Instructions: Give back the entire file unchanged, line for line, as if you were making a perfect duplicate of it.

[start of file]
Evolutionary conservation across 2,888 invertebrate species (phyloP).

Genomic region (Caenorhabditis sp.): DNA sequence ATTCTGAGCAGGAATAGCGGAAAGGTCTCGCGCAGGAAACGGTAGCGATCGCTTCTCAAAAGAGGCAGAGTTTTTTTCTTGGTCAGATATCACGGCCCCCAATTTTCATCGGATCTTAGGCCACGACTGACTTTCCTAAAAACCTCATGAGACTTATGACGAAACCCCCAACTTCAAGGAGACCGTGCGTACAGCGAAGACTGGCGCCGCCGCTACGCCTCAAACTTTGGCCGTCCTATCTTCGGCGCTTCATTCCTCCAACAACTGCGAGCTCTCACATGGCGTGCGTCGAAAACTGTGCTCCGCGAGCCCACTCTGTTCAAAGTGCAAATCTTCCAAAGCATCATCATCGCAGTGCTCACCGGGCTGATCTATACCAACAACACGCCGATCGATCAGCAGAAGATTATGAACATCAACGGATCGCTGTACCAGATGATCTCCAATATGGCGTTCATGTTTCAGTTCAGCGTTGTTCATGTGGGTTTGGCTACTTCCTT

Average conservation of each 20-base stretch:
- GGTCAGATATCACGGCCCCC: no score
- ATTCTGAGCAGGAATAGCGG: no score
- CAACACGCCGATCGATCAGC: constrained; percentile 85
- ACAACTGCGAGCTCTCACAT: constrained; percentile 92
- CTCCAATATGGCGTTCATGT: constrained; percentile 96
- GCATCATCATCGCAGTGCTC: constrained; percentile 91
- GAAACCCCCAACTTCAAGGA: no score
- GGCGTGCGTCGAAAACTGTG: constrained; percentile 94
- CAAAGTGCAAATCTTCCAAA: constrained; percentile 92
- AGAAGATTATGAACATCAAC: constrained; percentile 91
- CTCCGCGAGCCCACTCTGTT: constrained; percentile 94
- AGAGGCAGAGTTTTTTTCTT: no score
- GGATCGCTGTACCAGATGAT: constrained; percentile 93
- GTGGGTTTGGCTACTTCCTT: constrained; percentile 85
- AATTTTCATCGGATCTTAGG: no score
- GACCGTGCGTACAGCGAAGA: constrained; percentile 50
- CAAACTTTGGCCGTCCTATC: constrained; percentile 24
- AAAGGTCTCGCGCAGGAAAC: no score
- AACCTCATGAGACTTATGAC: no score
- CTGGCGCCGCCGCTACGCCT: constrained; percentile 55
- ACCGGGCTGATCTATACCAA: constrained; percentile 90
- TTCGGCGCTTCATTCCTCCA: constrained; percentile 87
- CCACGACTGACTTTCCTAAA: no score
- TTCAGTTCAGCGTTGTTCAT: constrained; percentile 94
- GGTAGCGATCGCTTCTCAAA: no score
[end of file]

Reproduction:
Evolutionary conservation across 2,888 invertebrate species (phyloP).

Genomic region (Caenorhabditis sp.): DNA sequence ATTCTGAGCAGGAATAGCGGAAAGGTCTCGCGCAGGAAACGGTAGCGATCGCTTCTCAAAAGAGGCAGAGTTTTTTTCTTGGTCAGATATCACGGCCCCCAATTTTCATCGGATCTTAGGCCACGACTGACTTTCCTAAAAACCTCATGAGACTTATGACGAAACCCCCAACTTCAAGGAGACCGTGCGTACAGCGAAGACTGGCGCCGCCGCTACGCCTCAAACTTTGGCCGTCCTATCTTCGGCGCTTCATTCCTCCAACAACTGCGAGCTCTCACATGGCGTGCGTCGAAAACTGTGCTCCGCGAGCCCACTCTGTTCAAAGTGCAAATCTTCCAAAGCATCATCATCGCAGTGCTCACCGGGCTGATCTATACCAACAACACGCCGATCGATCAGCAGAAGATTATGAACATCAACGGATCGCTGTACCAGATGATCTCCAATATGGCGTTCATGTTTCAGTTCAGCGTTGTTCATGTGGGTTTGGCTACTTCCTT

Average conservation of each 20-base stretch:
- GGTCAGATATCACGGCCCCC: no score
- ATTCTGAGCAGGAATAGCGG: no score
- CAACACGCCGATCGATCAGC: constrained; percentile 85
- ACAACTGCGAGCTCTCACAT: constrained; percentile 92
- CTCCAATATGGCGTTCATGT: constrained; percentile 96
- GCATCATCATCGCAGTGCTC: constrained; percentile 91
- GAAACCCCCAACTTCAAGGA: no score
- GGCGTGCGTCGAAAACTGTG: constrained; percentile 94
- CAAAGTGCAAATCTTCCAAA: constrained; percentile 92
- AGAAGATTATGAACATCAAC: constrained; percentile 91
- CTCCGCGAGCCCACTCTGTT: constrained; percentile 94
- AGAGGCAGAGTTTTTTTCTT: no score
- GGATCGCTGTACCAGATGAT: constrained; percentile 93
- GTGGGTTTGGCTACTTCCTT: constrained; percentile 85
- AATTTTCATCGGATCTTAGG: no score
- GACCGTGCGTACAGCGAAGA: constrained; percentile 50
- CAAACTTTGGCCGTCCTATC: constrained; percentile 24
- AAAGGTCTCGCGCAGGAAAC: no score
- AACCTCATGAGACTTATGAC: no score
- CTGGCGCCGCCGCTACGCCT: constrained; percentile 55
- ACCGGGCTGATCTATACCAA: constrained; percentile 90
- TTCGGCGCTTCATTCCTCCA: constrained; percentile 87
- CCACGACTGACTTTCCTAAA: no score
- TTCAGTTCAGCGTTGTTCAT: constrained; percentile 94
- GGTAGCGATCGCTTCTCAAA: no score